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Author­i­ties in the Mekong Delta are mon­i­tor­ing the il­le­gal breed­ing of craw­fish, which has caused se­ri­ous damage to crops and shrimp.

HCM CITY — Author­i­ties in the Cöûu Long (Mekong) Delta prov­ince of Ñoàng Thaùp will con­tinue to closely mon­i­tor the il­le­gal breed­ing of craw­fish, which has caused se­ri­ous damage to crops in the area.

Con­sid­ered an ex­otic in­va­sive species in Vieät Nam, craw­fish are banned from im­port by the Min­istry of Agri­cul­ture and Ru­ral De­vel­op­ment’s Aqua­cul­ture Gen­eral Of­fice.

Author­i­ties learned about the craw­fish breed­ing af­ter lo­cal res­i­dents re­ported see­ing them in a pond on a farmer’s field in Taân Hoäi Trung Com­mune in Cao Laõnh Dis­trict.

A lo­cal com­pany had rented land from the farmer to cul­ti­vate lo­tus plants in ponds, ac­cord­ing to lo­cal author­i­ties.

Nguye ã n Ta á n Xie áu, head of the main of­fice of the prov­ince’s Peo­ple’s Com­mit­tee, said the pro­vin­cial Aqua­cul­ture Di­vi­sion and other agen­cies had de­stroyed around 107 craw­fish in the pond and sprayed pes­ti­cides in an at­tempt to wipe out all the craw­fish in the area.

How­ever, some of the craw- fish could still be liv­ing in the bot­tom of ponds, he said.

Most craw­fish in Vieät Nam are i mported il­le­gally from China, ac­cord­ing to the Pha ùp

Luaät TPHCM (HCM City Law) news­pa­per.

Last year, Traàn Vaên Hoøa, di­rec­tor of Sen Hoaøng Giang Ltd Co, rented 2,500sq.m of land from farmer Ñinh Vaên UÙt in Taân Ho ä i Trung Com­mune to cul­ti­vate lo­tus plants.

The com­pany hired UÙ t in April last year to cul­ti­vate lo­tus af­ter re­ceiv­ing train­ing from Chi­nese work­ers em­ployed by Hoøa’s com­pany.

The im­ported lo­tus plants, which are dif­fer­ent from lo­cal lo­tus flow­ers in that they do not flower, were cul­ti­vated for their root­stocks only.

Ho ø a’s com­pany rented the land for three years to plant lo­tus to use the root­stocks for ex­port, ac­cord­ing to the prov­ince’s De­part­ment of Agri­cul­ture and Ru­ral De­vel­op­ment.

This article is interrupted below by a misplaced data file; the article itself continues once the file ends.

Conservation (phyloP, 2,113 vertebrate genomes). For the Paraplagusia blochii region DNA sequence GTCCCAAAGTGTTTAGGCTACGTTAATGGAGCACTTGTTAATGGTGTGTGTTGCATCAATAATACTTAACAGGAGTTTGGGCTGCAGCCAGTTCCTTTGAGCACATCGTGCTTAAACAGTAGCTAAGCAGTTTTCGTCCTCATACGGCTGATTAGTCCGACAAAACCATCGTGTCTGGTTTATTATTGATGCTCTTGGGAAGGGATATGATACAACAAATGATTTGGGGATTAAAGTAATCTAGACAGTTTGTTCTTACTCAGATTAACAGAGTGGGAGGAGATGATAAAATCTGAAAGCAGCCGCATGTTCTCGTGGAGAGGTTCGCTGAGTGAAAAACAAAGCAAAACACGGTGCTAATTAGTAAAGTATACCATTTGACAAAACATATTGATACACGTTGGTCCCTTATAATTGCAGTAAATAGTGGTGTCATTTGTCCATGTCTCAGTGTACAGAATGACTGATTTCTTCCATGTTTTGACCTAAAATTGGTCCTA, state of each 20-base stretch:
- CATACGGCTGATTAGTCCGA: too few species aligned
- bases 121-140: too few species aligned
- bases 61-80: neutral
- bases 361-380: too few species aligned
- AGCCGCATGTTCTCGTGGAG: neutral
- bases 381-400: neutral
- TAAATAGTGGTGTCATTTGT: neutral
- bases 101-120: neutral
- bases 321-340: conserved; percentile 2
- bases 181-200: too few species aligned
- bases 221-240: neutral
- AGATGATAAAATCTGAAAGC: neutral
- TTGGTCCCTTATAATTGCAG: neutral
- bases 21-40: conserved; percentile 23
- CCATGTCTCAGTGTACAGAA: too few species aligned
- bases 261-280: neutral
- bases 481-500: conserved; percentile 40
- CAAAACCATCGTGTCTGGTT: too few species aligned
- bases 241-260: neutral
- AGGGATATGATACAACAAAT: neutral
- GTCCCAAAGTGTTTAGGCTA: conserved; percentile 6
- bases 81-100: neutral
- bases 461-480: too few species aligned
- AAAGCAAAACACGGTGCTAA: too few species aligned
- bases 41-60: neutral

The land lot, lo­cated on UÙt’s 22-ha rice field, was be­ing rented for VNÑ3.5 mil­lion (US$154) per 1,000sq.m per year, ac­cord­ing to the de­part­ment.

The de­part­ment al­lowed the com­pany to plant lo­tus on 3,000sq.m on a trial ba­sis in a more iso­lated area used for lo­tus cul­ti­va­tion.

The prov­ince’s Aqua­cul­ture Di­vi­sion in­spected the site twice and con­firmed that craw­fish were be­ing raised by Hoøa.

Ho ø a told lo­cal author­i­ties that he had been rais­ing four kilos of craw­fish (about 120 craw­fish) in a 500-sq.m pond on the rented land lot.

He said that he did not know that it was con­sid­ered a harm­ful species in Vieät Nam, and that he had re­ceived the craw­fish from a friend of his, whose name he did not re­veal, ac­cord­ing to lo­cal author­i­ties.

U Ùt , who had been hired by Hoøa, said all of the lo­tus plants had been de­stroyed by the craw­fish.

Phaïm Minh Chí, deputy man­ager in charge of le­gal is­sues of the prov­ince’s Aqua­cul­ture Di­vi­sion, said “This is con­sid­ered an in­va­sive, ex­otic species in Vieät Nam which can cause damage to crops, so the di­vi­sion has worked with Ho ø a to de­stroy them all.”

“We have also asked him to spray pes­ti­cide to kill all the craw­fish in the pond so there would be no risk of spread to other lo­ca­tions,” he added.

Nguye ã n Tha ø nh Ta ø i, deputy di­rec­tor of the prov­ince’s De­part­ment of Agri­cul­ture and Ru­ral De­vel­op­ment, said on Sun­day that the de­part­ment’s in­spec­tion team vis­ited the site and no­ticed that Hoa ø and his Chi­nese em­ploy­ees were not present at the time.

He said all of the cul­ti­vated lo­tus had died and the craw­fish had been de­stroyed by the Aqua­cul­ture Di­vi­sion.

Nguye ã n Va ê n Döông, chair­man of the prov­ince’s Peo­ple’s Com­mit­tee, said lo­cal agen­cies would mon­i­tor the sit­u­a­tion and con­tinue to de­stroy any re­main­ing craw­fish.

Craw­fish, also known as cray­fish, craw­dads, fresh­wa­ter lob­sters, moun­tain lob­sters, mud­bugs or yab­bies, are fresh­wa­ter crus­taceans re­sem­bling small lob­sters, to which they are re­lated.

They breathe through feather-like gills. Some species are found in brooks and streams where there is run­ning fresh wa­ter, while oth­ers thrive in swamps, ditches and rice pad­dies.

Most craw­fish can­not tol­er­ate pol­luted wa­ter. They feed on liv­ing and dead an­i­mals and plants.

The species, com­mon in Louisiana in the US, is of­ten called Louisiana cray­fish. —

Craw­fish, an in­va­sive species banned in Vieät Nam, can cause se­ri­ous dam­age to crops and dis­ease in shrimp. — Photo 24h.com.vn

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